Friday, November 27, 2009

Who really cares about the homeless?

I'm adding a bit of history to the gertee book, reading essays and book reviews about it, looked up the "official" definition again un US Code, etc. Found this essay to be the most thorough and thoughtful so far, and the author (a sociologist?) includes a brief history of the term. This is an excerpt, the entire article was worth the read, and his conclusion ties into Peter Myer's question about whether societies have rights. My question is beginning to be whether it is a crime to choose not be part of society. My choice to walk away from every attachment I had and forge a new life in a harsh climate in a homemade tent home has often been referred to as "mad," but I can see why I was also treated as if I had embraced a life of crime. My "crime" was to refuse to give up my bodily fluids to get a job, refuse to agree to background checks to get housing, and refuse to apply for government assistance anymore (I did when I was younger).

Helping and Hating the Homeless: The Struggle at the Margins of America

by Peter Marin,

If you look to the history of Europe you find that homelessness first appears (or is first acknowledged) at the very same moment that bourgeois culture begins to appear. The same processes produced them both: the breakup of feudalism, the rise of commerce and cities, the combined triumphs of capitalism, industrialism, and individualism. The historian Fernand Braudel, in The Wheels of Commerce, describes, for instance, the armies of impoverished men and women who began to haunt Europe as far back as the eleventh century. And the makeup of these masses? Essentially the same then as it is now: the unfortunates, the throwaways, the misfits, the deviants. In the eighteenth century, all sorts and conditions were to be found in this human dross ... widows, orphans, cripples ... journeymen who had broken their contracts, out-of-work labourers, homeless priests with no living, old men, fire victims . . . war victims, deserters, discharged soldiers, would-be vendors of useless articles, vagrant preachers with or without licenses, 'pregnant servant-girls and unmarried mothers driven from home," children sent out "to find bread or to maraud."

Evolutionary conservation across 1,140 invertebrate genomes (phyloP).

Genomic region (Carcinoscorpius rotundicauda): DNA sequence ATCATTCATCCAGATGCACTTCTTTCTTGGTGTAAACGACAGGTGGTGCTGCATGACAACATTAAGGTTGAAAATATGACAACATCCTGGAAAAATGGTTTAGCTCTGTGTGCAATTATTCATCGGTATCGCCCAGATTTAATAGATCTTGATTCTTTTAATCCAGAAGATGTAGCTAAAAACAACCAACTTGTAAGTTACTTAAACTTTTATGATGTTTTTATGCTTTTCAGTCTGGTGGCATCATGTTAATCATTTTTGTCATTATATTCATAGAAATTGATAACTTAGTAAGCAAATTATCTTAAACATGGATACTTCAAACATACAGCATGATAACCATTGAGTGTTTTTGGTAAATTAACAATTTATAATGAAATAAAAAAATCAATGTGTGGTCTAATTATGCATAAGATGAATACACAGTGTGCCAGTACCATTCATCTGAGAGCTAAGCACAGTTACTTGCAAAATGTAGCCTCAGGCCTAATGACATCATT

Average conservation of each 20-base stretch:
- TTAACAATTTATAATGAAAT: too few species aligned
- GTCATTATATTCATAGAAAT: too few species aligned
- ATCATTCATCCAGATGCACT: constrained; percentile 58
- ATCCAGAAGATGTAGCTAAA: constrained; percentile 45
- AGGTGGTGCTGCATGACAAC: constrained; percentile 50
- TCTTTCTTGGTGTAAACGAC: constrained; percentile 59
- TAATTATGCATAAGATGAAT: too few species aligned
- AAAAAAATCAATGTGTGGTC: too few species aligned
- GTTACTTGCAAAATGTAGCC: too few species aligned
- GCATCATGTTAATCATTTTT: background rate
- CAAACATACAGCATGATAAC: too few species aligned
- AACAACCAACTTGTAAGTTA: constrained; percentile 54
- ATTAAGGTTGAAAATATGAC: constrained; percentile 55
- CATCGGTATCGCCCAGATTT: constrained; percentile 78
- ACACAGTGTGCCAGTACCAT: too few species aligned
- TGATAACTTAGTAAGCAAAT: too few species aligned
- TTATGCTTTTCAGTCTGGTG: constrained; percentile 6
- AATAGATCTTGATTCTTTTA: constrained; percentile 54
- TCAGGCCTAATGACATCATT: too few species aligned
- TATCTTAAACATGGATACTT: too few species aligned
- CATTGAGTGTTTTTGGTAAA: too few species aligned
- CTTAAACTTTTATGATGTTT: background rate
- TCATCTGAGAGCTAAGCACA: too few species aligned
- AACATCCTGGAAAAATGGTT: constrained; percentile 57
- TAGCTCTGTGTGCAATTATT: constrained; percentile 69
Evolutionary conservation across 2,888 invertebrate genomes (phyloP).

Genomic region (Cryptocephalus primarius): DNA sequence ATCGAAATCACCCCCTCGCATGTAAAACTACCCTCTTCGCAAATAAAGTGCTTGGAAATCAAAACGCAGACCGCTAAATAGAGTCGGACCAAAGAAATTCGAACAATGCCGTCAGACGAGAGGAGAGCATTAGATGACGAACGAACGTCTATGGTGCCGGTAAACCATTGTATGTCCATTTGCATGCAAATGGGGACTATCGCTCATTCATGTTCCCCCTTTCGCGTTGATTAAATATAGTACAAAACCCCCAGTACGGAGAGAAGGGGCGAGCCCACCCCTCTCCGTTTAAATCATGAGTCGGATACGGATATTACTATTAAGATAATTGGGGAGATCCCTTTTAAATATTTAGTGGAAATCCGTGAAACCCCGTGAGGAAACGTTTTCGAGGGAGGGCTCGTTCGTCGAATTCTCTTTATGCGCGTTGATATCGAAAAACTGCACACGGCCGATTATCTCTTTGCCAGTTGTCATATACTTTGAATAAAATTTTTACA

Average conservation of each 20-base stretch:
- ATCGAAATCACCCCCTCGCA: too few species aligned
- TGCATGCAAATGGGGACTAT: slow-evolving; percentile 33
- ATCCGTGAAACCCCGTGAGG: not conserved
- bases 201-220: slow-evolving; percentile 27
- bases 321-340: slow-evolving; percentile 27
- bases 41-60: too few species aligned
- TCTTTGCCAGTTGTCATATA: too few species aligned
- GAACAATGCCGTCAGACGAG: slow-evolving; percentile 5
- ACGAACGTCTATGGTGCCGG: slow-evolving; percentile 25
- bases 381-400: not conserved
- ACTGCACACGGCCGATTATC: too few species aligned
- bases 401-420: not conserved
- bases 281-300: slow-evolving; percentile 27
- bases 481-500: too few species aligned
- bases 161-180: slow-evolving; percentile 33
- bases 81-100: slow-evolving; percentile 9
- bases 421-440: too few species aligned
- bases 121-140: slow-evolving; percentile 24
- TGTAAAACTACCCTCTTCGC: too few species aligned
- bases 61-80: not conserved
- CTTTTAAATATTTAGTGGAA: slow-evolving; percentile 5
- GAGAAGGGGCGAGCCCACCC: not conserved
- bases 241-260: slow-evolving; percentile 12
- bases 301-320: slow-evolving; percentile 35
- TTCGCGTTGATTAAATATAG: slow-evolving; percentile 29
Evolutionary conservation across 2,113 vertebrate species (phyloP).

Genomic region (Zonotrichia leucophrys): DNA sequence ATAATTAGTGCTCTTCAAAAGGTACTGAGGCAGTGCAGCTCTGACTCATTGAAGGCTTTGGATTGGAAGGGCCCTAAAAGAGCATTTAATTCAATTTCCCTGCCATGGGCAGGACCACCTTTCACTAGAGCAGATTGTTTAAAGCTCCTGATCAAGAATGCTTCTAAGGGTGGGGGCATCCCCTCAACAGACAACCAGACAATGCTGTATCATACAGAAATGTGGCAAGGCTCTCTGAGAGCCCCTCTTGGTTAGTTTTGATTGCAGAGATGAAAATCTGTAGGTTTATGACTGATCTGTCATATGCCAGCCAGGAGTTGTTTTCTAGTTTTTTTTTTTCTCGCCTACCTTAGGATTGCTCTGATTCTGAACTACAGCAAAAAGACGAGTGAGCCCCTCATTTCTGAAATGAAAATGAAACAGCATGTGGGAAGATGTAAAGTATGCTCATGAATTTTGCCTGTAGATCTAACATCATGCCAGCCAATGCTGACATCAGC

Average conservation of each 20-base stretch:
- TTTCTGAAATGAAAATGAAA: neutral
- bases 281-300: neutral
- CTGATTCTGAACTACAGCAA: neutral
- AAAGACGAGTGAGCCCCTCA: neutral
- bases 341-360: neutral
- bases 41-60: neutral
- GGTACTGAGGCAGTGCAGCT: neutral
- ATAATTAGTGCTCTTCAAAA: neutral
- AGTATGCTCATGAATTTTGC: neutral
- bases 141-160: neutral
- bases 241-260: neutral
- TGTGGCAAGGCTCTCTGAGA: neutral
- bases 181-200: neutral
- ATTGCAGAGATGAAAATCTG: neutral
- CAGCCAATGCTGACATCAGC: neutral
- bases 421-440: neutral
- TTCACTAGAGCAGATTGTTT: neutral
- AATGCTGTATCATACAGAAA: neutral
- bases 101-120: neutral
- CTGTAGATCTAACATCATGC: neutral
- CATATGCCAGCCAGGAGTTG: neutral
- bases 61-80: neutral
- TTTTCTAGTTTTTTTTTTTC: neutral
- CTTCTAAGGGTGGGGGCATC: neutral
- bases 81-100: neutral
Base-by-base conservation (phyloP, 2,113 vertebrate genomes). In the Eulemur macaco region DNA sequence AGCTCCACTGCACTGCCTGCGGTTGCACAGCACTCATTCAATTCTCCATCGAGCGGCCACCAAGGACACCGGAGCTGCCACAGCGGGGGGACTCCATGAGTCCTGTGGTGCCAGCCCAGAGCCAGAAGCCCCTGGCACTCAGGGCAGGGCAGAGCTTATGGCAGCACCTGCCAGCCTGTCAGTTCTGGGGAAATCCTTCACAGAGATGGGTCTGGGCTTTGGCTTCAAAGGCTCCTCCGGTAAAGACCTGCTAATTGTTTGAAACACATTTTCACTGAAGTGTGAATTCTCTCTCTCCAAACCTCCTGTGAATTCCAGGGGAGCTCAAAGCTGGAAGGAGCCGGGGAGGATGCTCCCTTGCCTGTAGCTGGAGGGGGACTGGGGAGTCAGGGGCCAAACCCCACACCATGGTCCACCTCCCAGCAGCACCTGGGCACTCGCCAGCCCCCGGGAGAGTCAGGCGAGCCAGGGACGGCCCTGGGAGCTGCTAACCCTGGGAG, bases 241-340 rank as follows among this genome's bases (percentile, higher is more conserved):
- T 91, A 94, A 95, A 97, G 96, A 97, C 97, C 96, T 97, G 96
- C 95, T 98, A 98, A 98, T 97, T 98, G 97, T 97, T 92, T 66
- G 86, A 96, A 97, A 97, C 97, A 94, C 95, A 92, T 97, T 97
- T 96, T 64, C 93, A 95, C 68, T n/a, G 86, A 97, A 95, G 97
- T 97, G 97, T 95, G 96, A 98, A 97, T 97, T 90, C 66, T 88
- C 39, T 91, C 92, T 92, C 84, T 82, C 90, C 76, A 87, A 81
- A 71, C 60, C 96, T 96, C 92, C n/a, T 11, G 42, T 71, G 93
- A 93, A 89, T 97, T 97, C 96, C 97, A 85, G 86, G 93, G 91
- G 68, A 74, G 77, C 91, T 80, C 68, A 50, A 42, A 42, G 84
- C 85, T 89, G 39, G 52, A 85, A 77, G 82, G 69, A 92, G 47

Then, as now, distinctions were made between the "homeless" and the supposedly "deserving" poor, those who knew their place and willingly sustained, with their labors, the emergent bourgeois world.

The good paupers were accepted, lined up and registered on the official list; they had a right to public charity and were sometimes allowed to solicit it outside churches in prosperous districts, when the congregation came out, or in market places....